Concussions & CBD Oil: What to Know About the Research & Best Products
Written by Jason Brett — Edited by Cathy Rozyczko on April 1, 2021 — Reviewed by ayesharashid
Concussions are the most common type of brain injury and can have dangerous consequences if misdiagnosed or left untreated. Trouble is, doctors don’t have many options available to them for treating concussions and they are often quite difficult to diagnose.
Recent research has identified CBD as a potential candidate to help with concussions as well as post-concussion syndrome. CBD’s neuroprotective properties are opening up doors for doctors trying to treat concussions. With more research and a better understanding of how CBD oil works, perhaps the lasting damage of a concussion could become a thing of the past.
Benefits of Using CBD Oil for Concussions
Depending on the severity of trauma to the head, doctors currently have a few different options available to treat a concussion. Most often, a regimen of physical and mental rest will be prescribed. If the suspected trauma is severe enough, doctors will often prefer the patient stays at the hospital so that they may monitor the symptoms.
The trouble with treating concussions is that it’s not possible to repair or reverse any damage that has occurred. Current treatment options are meant to provide damage control, keeping the brain from being harmed further in its fragile state, while trying to keep the patient as comfortable as possible.
While doctors may suggest pain medications such as acetaminophen (Tylenol) to minimize discomfort, it is not particularly effective.
CBD oil may be exactly what doctors have been looking for. Research on cannabidiol looks promising and it is actively being explored as a treatment option that may be able to halt, or even reverse, the damage caused by a concussion.
CBD has very few side effects, and The World Health Organization (WHO) has stated that “no public health problems… have been associated with the use of pure CBD” making it a relatively safe treatment option.
Effectiveness of Using CBD Oil to Treat Concussion Symptoms
Researchers have found CBD oil to hold potential neuroprotective properties. What this means for doctors and those who have suffered from recent brain trauma, is that it may be an option in the future to treat, or even reverse brain damage.
CBD Oil Neuroregeneration & Neuroprotection
One way in which CBD oil may be able to repair damage caused by head trauma is through a process called neurogenesis, which is the growth and development of neurons, or nerve cells in the brain and nervous system. CBD has shown the potential to stimulate this brain process, where neurons regenerate in response to damage caused by injury or age.
A scientific review from 2015 examined CBD’s effect on neurodegenerative conditions. One study from the review found that administering CBD to pigs with newborn hypoxic-ischemic (HI) encephalopathy, brain damage caused by a lack of blood and oxygen, reduced neuron death, preserved brain activity, prevented seizures, and improved neurobehavioral performance. When CBD was administered to rats with HI, it resulted in long-lasting neuroprotective effects, a reduction in brain damage, and the restoration of neurobehavioral function only weeks after the original injury. The review concludes, “The neuroprotective effect of CBD included the prevention of necrotic [caused by disease or injury] and apoptotic [cell-programmed] cell death and was related to the modulation of excitotoxicity, inflammation, and oxidative stress.” The promising results of the studies from this review support the current hypotheses and research on cannabinoids’ ability to help treat neurodegenerative disorders like chronic traumatic encephalopathy (CTE).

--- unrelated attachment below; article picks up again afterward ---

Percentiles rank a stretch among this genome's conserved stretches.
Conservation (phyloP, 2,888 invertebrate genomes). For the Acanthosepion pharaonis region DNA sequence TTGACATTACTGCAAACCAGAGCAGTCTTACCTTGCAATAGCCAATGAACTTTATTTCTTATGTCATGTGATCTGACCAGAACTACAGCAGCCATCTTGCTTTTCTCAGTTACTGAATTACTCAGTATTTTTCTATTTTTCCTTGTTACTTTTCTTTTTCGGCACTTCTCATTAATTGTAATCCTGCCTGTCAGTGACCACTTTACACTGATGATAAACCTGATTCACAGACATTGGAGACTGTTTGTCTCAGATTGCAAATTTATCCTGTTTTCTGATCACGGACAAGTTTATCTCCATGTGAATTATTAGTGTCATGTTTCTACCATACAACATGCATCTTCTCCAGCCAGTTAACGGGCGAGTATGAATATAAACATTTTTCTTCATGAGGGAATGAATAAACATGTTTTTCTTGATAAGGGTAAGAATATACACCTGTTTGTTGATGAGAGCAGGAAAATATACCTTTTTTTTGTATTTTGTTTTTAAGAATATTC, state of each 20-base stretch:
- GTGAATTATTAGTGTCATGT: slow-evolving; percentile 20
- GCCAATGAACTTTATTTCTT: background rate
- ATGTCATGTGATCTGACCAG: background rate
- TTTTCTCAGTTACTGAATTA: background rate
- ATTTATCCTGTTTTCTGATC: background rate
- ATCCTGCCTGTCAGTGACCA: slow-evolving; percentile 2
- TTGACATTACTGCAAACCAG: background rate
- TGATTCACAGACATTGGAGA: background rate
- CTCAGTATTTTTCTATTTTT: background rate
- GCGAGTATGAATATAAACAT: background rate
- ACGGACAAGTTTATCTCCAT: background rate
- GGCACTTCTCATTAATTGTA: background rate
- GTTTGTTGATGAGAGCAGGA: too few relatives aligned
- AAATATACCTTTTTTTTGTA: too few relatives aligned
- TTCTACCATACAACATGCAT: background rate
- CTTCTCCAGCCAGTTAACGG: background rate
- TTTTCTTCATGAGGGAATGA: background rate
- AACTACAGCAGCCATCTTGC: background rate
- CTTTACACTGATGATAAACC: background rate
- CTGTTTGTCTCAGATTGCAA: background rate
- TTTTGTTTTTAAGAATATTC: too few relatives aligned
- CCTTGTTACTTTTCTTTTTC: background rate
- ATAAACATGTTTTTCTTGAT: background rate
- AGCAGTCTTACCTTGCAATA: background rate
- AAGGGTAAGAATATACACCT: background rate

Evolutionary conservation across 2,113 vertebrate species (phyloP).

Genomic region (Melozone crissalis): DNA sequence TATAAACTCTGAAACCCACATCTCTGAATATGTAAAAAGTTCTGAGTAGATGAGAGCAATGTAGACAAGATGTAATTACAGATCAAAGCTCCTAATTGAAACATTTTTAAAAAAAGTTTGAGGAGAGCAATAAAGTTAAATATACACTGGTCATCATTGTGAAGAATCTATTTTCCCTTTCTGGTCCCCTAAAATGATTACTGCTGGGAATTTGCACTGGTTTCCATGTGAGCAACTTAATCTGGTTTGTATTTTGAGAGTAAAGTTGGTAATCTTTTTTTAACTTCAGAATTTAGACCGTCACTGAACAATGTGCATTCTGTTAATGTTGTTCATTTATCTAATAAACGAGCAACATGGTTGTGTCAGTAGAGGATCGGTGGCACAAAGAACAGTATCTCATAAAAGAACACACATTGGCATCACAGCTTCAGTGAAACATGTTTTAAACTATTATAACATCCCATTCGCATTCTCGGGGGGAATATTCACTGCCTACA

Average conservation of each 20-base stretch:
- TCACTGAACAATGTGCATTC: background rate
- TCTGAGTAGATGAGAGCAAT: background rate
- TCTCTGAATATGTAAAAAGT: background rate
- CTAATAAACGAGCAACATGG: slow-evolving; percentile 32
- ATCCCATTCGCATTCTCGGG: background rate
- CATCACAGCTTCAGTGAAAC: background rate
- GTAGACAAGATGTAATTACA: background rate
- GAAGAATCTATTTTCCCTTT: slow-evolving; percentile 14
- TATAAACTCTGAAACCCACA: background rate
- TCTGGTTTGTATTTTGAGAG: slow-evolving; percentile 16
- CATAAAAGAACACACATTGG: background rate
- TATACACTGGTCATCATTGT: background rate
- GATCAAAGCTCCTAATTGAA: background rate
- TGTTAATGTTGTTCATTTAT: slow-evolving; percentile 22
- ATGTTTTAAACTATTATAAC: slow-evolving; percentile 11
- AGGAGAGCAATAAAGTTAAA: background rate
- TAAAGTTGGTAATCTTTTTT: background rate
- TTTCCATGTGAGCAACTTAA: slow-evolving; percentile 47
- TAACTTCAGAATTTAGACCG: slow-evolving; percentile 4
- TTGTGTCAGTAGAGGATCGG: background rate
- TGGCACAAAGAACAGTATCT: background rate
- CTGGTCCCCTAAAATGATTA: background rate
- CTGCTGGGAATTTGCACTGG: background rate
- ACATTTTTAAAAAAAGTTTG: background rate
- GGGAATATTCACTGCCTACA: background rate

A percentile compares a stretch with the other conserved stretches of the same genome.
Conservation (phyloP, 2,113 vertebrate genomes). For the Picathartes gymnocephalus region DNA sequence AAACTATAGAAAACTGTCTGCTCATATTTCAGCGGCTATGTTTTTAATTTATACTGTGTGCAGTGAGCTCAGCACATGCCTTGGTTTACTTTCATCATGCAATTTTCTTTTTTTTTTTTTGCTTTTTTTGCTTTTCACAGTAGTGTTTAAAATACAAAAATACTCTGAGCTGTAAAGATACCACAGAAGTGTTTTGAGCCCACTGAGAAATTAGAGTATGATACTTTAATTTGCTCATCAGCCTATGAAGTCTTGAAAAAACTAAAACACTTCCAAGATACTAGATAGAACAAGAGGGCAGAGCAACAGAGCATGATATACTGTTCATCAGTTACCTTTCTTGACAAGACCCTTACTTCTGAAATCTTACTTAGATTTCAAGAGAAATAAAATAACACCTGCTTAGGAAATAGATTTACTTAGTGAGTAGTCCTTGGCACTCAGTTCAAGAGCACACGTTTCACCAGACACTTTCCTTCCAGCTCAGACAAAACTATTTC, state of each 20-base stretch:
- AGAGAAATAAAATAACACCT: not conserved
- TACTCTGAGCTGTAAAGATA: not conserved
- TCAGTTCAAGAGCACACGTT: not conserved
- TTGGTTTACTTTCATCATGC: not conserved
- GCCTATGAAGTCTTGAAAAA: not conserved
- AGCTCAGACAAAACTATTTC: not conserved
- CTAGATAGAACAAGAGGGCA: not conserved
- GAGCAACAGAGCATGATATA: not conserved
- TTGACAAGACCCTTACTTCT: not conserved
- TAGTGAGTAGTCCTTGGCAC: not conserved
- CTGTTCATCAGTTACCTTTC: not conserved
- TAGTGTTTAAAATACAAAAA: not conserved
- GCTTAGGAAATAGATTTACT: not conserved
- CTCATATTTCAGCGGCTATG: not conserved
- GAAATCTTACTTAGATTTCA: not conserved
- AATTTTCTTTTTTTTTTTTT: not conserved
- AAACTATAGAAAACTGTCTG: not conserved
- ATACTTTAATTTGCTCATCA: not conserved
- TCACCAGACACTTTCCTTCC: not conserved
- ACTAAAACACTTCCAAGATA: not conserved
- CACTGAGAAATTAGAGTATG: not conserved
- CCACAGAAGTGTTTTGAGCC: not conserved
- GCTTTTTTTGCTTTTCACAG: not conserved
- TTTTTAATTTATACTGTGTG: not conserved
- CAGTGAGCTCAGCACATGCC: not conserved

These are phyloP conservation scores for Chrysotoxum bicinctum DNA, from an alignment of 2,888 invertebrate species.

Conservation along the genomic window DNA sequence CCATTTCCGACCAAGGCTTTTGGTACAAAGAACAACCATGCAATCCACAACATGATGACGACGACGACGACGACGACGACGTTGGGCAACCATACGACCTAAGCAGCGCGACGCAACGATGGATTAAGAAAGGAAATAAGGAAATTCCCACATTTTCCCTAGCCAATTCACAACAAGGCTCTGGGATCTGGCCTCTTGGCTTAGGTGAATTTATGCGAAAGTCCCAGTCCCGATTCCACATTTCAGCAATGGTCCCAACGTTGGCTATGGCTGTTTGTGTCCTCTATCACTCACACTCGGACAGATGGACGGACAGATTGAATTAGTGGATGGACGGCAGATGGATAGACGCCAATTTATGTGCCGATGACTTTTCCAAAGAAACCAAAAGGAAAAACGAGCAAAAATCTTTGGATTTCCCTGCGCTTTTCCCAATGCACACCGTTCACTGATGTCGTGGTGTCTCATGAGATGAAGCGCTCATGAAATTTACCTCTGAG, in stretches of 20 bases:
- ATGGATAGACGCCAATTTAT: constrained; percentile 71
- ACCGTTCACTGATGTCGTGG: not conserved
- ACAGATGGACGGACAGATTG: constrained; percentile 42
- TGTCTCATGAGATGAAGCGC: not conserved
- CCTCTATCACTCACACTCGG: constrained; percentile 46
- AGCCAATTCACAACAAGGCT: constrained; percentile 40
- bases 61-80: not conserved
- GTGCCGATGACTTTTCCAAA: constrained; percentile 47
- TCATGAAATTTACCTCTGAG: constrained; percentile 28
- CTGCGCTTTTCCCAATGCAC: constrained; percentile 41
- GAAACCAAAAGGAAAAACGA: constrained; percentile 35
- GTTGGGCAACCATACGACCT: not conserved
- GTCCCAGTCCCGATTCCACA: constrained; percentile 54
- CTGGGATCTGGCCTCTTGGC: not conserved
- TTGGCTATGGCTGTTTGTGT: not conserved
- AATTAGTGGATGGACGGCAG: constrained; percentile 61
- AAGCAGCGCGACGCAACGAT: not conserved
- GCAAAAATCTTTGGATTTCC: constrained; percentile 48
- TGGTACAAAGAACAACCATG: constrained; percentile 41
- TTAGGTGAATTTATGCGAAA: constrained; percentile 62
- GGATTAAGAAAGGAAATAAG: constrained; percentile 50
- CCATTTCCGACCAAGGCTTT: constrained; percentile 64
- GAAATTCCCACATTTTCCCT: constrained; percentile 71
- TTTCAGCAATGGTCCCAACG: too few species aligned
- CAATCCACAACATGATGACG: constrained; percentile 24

A report from 1998 found cannabidiol to actually prevent cell death in rats induced with glutamate neurotoxicity. After seeing the results, researchers made the conclusion that CBD, and even THC, were powerful antioxidants with neuroprotective qualities.
CBD Oil for Brain Inflammation
CBD oil has become well known as an anti-inflammatory agent. One of the most damaging elements of a concussion is brain inflammation. By reducing this inflammation, CBD may be able to mitigate some of the impacts of concussion-related trauma, preventing increased damage.
In one study, CBD was found specifically to treat brain inflammation, which allowed neuropathways to repair themselves following an injury. The study concluded that “CBD as well as other phytocannabinoids which do not bind cannabinoid receptors, represent promising molecules to treat TBI [traumatic brain injury].”
CBD Oil for Nausea and Vomiting
One of the unpleasant side effects of a concussion is nausea and vomiting. CBD oil contains antiemetic properties and may be able to help.
It is believed that nausea is caused by an increase in serotonin. CBD binds to serotonin autoreceptors, inhibiting the release of serotonin. By reducing the amount of serotonin in the body, and CBD may help control nausea.
CBD Oil for Headaches
Headaches are one of the most common post-concussion symptoms. CBD oil has pain relieving properties that could help to reduce the experience of headache pain.
In a study on cannabis and migraine headaches, the frequency of migraines in the 121 adults who participated was reduced from 10.4 to 4.6 per month with the use of medicinal cannabis. While this study is not related to concussion headaches and does not examine the use of cannabidiol alone, it does paint a promising picture for the use of cannabinoids in treating headache pain.
Another way CBD oil can be used to reduce headaches and headache pain is by reducing inflammation. Chronic pain and headaches are caused, in part, when inflammation is present. By limiting the reuptake of the neurotransmitter adenosine, CBD increases the amount available in the brain and creates activity at the adenosine receptors. It is these receptors that are believed to play an active role in regulating inflammation throughout the body.